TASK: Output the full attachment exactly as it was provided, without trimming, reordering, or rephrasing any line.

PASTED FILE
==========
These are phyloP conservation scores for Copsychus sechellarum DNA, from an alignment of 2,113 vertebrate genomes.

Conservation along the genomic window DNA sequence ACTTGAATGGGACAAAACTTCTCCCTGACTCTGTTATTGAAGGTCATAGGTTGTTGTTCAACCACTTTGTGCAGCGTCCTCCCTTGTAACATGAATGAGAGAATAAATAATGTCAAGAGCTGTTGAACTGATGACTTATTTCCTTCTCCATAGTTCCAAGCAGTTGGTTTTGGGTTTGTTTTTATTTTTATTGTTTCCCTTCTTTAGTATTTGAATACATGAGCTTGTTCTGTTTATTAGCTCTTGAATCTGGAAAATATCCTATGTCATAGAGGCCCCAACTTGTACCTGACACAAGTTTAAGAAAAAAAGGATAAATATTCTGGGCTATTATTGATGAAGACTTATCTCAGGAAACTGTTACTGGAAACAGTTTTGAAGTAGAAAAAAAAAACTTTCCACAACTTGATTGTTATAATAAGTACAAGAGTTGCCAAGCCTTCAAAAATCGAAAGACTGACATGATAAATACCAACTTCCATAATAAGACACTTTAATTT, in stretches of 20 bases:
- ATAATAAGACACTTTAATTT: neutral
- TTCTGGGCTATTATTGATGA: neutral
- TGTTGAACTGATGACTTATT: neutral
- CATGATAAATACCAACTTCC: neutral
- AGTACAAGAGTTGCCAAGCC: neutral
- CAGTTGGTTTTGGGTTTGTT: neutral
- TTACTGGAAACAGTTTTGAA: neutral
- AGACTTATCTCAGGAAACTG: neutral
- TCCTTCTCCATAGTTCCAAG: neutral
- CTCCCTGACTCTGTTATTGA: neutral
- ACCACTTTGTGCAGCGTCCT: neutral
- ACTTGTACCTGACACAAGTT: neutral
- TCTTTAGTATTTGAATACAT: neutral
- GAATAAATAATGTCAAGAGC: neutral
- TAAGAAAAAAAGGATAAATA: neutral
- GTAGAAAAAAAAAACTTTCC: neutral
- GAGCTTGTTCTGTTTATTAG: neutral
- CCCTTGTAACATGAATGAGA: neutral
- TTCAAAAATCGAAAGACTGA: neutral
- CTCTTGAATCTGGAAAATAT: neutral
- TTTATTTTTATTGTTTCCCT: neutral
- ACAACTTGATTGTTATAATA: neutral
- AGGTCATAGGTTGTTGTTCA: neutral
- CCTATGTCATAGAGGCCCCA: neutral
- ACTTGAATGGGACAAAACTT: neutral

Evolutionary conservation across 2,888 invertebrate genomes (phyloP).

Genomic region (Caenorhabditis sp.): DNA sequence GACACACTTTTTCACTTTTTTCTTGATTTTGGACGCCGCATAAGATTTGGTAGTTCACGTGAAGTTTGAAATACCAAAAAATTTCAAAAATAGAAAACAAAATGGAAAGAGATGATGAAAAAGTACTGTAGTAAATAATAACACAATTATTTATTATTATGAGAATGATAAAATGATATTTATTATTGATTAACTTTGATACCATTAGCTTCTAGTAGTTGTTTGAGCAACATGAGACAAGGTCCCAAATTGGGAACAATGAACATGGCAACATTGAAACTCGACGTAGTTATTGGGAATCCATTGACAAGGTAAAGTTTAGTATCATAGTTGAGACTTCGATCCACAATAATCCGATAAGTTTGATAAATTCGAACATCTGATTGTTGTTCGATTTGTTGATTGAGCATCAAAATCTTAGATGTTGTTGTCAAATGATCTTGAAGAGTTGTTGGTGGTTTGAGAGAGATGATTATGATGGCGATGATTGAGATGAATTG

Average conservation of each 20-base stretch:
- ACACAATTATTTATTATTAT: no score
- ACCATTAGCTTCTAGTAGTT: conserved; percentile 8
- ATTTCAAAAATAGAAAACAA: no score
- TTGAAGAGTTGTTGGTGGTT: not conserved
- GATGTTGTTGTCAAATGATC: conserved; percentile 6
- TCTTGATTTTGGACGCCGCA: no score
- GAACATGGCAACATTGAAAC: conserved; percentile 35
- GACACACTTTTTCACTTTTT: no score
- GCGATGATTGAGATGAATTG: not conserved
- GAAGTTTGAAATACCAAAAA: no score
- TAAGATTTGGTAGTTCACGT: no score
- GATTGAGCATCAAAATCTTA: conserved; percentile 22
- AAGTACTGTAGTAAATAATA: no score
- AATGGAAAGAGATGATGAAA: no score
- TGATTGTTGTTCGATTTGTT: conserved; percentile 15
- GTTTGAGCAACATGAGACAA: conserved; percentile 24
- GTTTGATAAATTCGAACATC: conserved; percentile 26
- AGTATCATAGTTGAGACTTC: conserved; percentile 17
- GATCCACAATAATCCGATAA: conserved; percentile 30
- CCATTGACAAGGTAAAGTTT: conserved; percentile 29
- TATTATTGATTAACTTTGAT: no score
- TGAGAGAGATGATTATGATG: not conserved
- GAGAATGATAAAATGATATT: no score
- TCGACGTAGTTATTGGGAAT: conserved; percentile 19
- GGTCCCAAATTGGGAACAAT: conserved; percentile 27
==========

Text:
These are phyloP conservation scores for Copsychus sechellarum DNA, from an alignment of 2,113 vertebrate genomes.

Conservation along the genomic window DNA sequence ACTTGAATGGGACAAAACTTCTCCCTGACTCTGTTATTGAAGGTCATAGGTTGTTGTTCAACCACTTTGTGCAGCGTCCTCCCTTGTAACATGAATGAGAGAATAAATAATGTCAAGAGCTGTTGAACTGATGACTTATTTCCTTCTCCATAGTTCCAAGCAGTTGGTTTTGGGTTTGTTTTTATTTTTATTGTTTCCCTTCTTTAGTATTTGAATACATGAGCTTGTTCTGTTTATTAGCTCTTGAATCTGGAAAATATCCTATGTCATAGAGGCCCCAACTTGTACCTGACACAAGTTTAAGAAAAAAAGGATAAATATTCTGGGCTATTATTGATGAAGACTTATCTCAGGAAACTGTTACTGGAAACAGTTTTGAAGTAGAAAAAAAAAACTTTCCACAACTTGATTGTTATAATAAGTACAAGAGTTGCCAAGCCTTCAAAAATCGAAAGACTGACATGATAAATACCAACTTCCATAATAAGACACTTTAATTT, in stretches of 20 bases:
- ATAATAAGACACTTTAATTT: neutral
- TTCTGGGCTATTATTGATGA: neutral
- TGTTGAACTGATGACTTATT: neutral
- CATGATAAATACCAACTTCC: neutral
- AGTACAAGAGTTGCCAAGCC: neutral
- CAGTTGGTTTTGGGTTTGTT: neutral
- TTACTGGAAACAGTTTTGAA: neutral
- AGACTTATCTCAGGAAACTG: neutral
- TCCTTCTCCATAGTTCCAAG: neutral
- CTCCCTGACTCTGTTATTGA: neutral
- ACCACTTTGTGCAGCGTCCT: neutral
- ACTTGTACCTGACACAAGTT: neutral
- TCTTTAGTATTTGAATACAT: neutral
- GAATAAATAATGTCAAGAGC: neutral
- TAAGAAAAAAAGGATAAATA: neutral
- GTAGAAAAAAAAAACTTTCC: neutral
- GAGCTTGTTCTGTTTATTAG: neutral
- CCCTTGTAACATGAATGAGA: neutral
- TTCAAAAATCGAAAGACTGA: neutral
- CTCTTGAATCTGGAAAATAT: neutral
- TTTATTTTTATTGTTTCCCT: neutral
- ACAACTTGATTGTTATAATA: neutral
- AGGTCATAGGTTGTTGTTCA: neutral
- CCTATGTCATAGAGGCCCCA: neutral
- ACTTGAATGGGACAAAACTT: neutral

Evolutionary conservation across 2,888 invertebrate genomes (phyloP).

Genomic region (Caenorhabditis sp.): DNA sequence GACACACTTTTTCACTTTTTTCTTGATTTTGGACGCCGCATAAGATTTGGTAGTTCACGTGAAGTTTGAAATACCAAAAAATTTCAAAAATAGAAAACAAAATGGAAAGAGATGATGAAAAAGTACTGTAGTAAATAATAACACAATTATTTATTATTATGAGAATGATAAAATGATATTTATTATTGATTAACTTTGATACCATTAGCTTCTAGTAGTTGTTTGAGCAACATGAGACAAGGTCCCAAATTGGGAACAATGAACATGGCAACATTGAAACTCGACGTAGTTATTGGGAATCCATTGACAAGGTAAAGTTTAGTATCATAGTTGAGACTTCGATCCACAATAATCCGATAAGTTTGATAAATTCGAACATCTGATTGTTGTTCGATTTGTTGATTGAGCATCAAAATCTTAGATGTTGTTGTCAAATGATCTTGAAGAGTTGTTGGTGGTTTGAGAGAGATGATTATGATGGCGATGATTGAGATGAATTG

Average conservation of each 20-base stretch:
- ACACAATTATTTATTATTAT: no score
- ACCATTAGCTTCTAGTAGTT: conserved; percentile 8
- ATTTCAAAAATAGAAAACAA: no score
- TTGAAGAGTTGTTGGTGGTT: not conserved
- GATGTTGTTGTCAAATGATC: conserved; percentile 6
- TCTTGATTTTGGACGCCGCA: no score
- GAACATGGCAACATTGAAAC: conserved; percentile 35
- GACACACTTTTTCACTTTTT: no score
- GCGATGATTGAGATGAATTG: not conserved
- GAAGTTTGAAATACCAAAAA: no score
- TAAGATTTGGTAGTTCACGT: no score
- GATTGAGCATCAAAATCTTA: conserved; percentile 22
- AAGTACTGTAGTAAATAATA: no score
- AATGGAAAGAGATGATGAAA: no score
- TGATTGTTGTTCGATTTGTT: conserved; percentile 15
- GTTTGAGCAACATGAGACAA: conserved; percentile 24
- GTTTGATAAATTCGAACATC: conserved; percentile 26
- AGTATCATAGTTGAGACTTC: conserved; percentile 17
- GATCCACAATAATCCGATAA: conserved; percentile 30
- CCATTGACAAGGTAAAGTTT: conserved; percentile 29
- TATTATTGATTAACTTTGAT: no score
- TGAGAGAGATGATTATGATG: not conserved
- GAGAATGATAAAATGATATT: no score
- TCGACGTAGTTATTGGGAAT: conserved; percentile 19
- GGTCCCAAATTGGGAACAAT: conserved; percentile 27